On 10/27/20 2:37 PM, evado...@gmail.com wrote:
Qubes by default protected from this key combinations?

Backdoor #1: Ctrl-Alt-Backspace.

     This keystroke kills the X server, and on some systems, leaves you at a
text console. If the user launched X11 manually, that text console will
still be logged in. To disable this keystroke globally and permanently, you
need to set the DontZap flag in your xorg.conf or XF86Config or
XF86Config-4 file (whichever name is in use on your system). See the manual
for XF86Config (or variant) for more details.

Didn't work with physlock, but I don't have xscreenlock.
I wonder where #2 went. ;-)

Backdoor #3: Alt-SysRq-F.

     This is the Linux kernel "OOM-killer" keystroke. It shoots down random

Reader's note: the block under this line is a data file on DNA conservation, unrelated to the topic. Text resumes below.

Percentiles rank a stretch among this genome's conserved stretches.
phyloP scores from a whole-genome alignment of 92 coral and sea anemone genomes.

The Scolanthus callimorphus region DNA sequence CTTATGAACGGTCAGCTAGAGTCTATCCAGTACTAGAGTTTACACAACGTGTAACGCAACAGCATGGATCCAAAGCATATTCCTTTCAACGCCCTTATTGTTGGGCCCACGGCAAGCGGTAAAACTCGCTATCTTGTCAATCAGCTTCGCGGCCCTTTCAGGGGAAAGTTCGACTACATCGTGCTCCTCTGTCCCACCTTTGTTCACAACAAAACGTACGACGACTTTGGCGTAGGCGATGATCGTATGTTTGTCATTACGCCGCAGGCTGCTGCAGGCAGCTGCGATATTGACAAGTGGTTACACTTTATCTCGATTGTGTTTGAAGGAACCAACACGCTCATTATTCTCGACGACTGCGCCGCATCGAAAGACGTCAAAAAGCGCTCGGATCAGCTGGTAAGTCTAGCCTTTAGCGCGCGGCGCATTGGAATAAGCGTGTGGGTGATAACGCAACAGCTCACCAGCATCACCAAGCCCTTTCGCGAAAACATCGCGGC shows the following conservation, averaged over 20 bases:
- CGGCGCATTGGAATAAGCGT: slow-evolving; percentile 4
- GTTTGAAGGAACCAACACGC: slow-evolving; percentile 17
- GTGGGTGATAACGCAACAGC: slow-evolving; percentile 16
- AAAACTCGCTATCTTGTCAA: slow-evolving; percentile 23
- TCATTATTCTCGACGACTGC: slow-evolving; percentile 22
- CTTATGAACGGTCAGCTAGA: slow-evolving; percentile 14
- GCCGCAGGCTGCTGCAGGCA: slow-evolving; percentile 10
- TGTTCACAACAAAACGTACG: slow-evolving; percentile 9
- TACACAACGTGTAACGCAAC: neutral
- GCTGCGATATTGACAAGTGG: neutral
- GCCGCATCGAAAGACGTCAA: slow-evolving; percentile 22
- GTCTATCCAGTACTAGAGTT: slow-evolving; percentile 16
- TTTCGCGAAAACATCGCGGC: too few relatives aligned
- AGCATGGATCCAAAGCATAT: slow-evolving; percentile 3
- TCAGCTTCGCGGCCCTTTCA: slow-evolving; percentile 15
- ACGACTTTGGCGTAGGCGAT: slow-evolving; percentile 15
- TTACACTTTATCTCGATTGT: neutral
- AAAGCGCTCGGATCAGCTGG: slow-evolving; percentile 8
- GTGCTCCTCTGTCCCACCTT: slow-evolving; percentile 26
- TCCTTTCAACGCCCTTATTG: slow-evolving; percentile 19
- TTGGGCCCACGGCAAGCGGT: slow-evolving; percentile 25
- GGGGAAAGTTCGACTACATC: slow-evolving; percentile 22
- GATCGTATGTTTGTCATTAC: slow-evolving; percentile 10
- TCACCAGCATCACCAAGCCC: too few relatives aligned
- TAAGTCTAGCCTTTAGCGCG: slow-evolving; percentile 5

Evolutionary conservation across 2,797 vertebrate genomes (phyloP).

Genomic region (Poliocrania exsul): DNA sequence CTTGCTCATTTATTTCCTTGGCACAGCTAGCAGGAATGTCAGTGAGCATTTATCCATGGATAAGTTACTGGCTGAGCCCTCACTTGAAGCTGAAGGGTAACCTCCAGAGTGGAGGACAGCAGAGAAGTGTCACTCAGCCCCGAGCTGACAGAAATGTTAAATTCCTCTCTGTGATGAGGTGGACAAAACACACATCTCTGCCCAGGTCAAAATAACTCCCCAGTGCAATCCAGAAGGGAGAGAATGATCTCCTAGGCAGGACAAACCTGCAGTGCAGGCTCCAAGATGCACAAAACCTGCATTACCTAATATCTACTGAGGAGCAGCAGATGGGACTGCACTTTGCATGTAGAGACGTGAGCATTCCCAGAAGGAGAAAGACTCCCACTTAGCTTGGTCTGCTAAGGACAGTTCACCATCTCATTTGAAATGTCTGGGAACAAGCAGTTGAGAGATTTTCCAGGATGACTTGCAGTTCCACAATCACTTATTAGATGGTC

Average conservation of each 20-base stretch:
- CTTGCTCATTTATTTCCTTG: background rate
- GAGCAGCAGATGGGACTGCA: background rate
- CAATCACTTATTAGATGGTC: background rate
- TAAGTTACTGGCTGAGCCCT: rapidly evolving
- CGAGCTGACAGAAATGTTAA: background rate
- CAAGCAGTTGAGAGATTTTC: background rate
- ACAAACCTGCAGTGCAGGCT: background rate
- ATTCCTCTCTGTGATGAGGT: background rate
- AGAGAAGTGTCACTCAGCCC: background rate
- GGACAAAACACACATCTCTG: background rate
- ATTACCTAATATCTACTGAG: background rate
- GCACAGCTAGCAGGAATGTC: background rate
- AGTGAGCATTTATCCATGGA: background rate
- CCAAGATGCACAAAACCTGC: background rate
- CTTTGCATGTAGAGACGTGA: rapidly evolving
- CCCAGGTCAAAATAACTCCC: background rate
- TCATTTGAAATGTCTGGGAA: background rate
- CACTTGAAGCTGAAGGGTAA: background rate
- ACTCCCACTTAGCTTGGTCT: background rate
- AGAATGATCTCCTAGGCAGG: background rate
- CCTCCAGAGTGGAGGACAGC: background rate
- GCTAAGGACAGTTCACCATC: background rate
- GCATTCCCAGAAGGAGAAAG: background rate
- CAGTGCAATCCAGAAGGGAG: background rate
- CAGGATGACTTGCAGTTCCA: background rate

long-running programs of its choosing, and so might might target and kill
xscreensaver, and there's no way for xscreensaver to protect itself from
that. You can disable it globally with: sudo 'echo 176 >

I got "This sysrq operation is disabled" for that one.

     (As of version 5.41, if xscreensaver is setuid, and you are running
Linux 2.6.37 or newer, xscreensaver attempts to request that the kernel's
out-of-memory assassin not randomly unlock the screen on you, but it's only
a request.)
Backdoor #4: Ctrl-Alt-KP_Multiply.

     This keystroke kills any X11 app that holds a lock, so typing this will
kill xscreensaver and unlock the screen. This "feature" showed up in the X
server in 2008, and as of 2011, some vendors are shipping it turned on by
default. How nice. You can disable it by turning off AllowClosedownGrabs in

No keypad to test...

You might be interested in [1] and [2].

[2] https://github.com/QubesOS/qubes-issues/issues/1917

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